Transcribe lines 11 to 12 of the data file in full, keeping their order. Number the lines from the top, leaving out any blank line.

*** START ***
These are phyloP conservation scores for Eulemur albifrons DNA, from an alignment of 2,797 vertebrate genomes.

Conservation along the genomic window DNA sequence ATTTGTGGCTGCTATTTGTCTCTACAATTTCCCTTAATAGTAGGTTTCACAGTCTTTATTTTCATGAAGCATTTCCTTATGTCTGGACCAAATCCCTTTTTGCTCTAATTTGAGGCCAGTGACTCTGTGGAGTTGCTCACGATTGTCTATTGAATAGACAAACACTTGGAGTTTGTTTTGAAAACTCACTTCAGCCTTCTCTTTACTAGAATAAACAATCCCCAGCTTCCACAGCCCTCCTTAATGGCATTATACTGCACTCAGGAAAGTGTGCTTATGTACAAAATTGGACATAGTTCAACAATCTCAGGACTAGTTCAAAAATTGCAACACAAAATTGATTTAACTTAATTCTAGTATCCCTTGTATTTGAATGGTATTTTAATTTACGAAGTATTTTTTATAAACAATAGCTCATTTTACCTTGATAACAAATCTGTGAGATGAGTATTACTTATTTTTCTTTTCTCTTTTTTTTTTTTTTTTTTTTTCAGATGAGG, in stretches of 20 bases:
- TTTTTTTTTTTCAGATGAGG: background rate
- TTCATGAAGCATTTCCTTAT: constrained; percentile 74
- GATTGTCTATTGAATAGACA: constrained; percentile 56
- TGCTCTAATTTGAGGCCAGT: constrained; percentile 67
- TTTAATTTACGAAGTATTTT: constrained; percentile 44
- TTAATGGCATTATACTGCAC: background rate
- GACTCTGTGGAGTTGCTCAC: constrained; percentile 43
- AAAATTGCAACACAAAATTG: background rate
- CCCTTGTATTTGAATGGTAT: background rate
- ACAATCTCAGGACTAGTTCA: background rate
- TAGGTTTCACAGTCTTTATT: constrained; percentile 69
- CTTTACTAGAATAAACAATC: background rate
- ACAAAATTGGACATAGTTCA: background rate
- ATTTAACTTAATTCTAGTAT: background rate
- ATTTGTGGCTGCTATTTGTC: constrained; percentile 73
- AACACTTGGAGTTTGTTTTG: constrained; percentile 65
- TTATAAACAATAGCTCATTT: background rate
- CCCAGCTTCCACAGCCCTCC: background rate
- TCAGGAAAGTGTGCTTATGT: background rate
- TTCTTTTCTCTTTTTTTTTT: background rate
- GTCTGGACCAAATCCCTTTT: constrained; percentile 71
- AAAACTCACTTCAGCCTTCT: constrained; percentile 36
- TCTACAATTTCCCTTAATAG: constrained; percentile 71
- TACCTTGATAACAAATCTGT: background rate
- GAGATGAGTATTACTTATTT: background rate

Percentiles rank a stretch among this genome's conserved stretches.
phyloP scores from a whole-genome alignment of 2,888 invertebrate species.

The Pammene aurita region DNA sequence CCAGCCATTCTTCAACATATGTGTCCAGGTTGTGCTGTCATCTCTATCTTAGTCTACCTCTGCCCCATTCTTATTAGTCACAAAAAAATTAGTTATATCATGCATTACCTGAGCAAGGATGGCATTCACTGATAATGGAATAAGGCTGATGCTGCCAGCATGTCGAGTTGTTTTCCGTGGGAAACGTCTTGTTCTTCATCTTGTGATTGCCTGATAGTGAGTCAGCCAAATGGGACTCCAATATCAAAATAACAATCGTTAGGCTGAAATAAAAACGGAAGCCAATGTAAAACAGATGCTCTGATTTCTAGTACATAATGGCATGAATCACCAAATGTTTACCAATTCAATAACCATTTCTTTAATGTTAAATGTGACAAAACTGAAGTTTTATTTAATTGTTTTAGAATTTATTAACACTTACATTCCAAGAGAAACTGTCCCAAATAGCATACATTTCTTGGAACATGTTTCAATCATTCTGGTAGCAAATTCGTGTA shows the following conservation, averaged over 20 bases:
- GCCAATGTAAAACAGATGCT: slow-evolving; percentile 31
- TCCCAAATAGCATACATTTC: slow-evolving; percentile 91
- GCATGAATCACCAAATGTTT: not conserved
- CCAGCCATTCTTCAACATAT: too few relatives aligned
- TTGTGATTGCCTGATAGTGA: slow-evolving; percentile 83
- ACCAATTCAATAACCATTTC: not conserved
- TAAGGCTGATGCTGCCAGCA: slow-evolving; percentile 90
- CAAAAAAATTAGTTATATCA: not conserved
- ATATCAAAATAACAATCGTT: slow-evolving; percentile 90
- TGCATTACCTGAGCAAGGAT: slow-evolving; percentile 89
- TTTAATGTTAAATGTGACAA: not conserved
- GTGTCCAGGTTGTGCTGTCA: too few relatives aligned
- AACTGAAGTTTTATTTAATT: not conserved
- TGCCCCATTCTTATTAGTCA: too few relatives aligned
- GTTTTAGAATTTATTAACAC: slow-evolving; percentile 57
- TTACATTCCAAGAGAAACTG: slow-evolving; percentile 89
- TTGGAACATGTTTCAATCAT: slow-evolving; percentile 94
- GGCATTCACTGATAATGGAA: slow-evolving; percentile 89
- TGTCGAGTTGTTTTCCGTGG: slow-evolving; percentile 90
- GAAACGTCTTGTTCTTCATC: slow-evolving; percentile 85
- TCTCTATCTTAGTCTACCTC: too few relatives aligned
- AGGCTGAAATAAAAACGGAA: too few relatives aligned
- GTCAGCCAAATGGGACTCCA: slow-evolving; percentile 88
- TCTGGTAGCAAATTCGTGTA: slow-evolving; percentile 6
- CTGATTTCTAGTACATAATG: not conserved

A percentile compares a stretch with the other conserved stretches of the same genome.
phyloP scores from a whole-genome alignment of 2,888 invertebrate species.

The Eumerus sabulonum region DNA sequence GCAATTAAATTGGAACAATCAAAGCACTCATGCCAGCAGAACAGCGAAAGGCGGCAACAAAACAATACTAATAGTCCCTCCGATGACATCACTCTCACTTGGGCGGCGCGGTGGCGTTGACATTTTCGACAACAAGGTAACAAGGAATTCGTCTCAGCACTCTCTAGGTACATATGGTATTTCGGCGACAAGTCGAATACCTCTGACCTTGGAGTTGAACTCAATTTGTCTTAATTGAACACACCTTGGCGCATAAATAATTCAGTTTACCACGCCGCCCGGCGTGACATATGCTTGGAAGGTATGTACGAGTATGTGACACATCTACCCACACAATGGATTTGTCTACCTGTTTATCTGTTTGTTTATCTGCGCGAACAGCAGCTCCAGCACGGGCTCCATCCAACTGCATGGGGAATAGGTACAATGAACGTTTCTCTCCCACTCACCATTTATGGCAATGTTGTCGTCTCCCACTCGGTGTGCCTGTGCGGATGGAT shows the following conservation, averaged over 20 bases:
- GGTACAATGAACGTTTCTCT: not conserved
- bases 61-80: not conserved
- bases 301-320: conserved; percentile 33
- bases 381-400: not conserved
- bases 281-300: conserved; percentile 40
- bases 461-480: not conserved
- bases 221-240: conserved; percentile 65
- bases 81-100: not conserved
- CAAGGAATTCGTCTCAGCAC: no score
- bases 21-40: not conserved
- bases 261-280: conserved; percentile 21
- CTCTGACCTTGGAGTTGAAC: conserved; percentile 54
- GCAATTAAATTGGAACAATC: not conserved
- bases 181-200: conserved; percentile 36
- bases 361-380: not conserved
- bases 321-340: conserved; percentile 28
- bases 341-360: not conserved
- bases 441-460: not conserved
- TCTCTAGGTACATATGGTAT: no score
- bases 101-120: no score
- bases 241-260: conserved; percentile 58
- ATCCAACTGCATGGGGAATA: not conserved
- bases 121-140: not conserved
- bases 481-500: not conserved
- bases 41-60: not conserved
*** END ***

- CCCTTGTATTTGAATGGTAT: background rate
- ACAATCTCAGGACTAGTTCA: background rate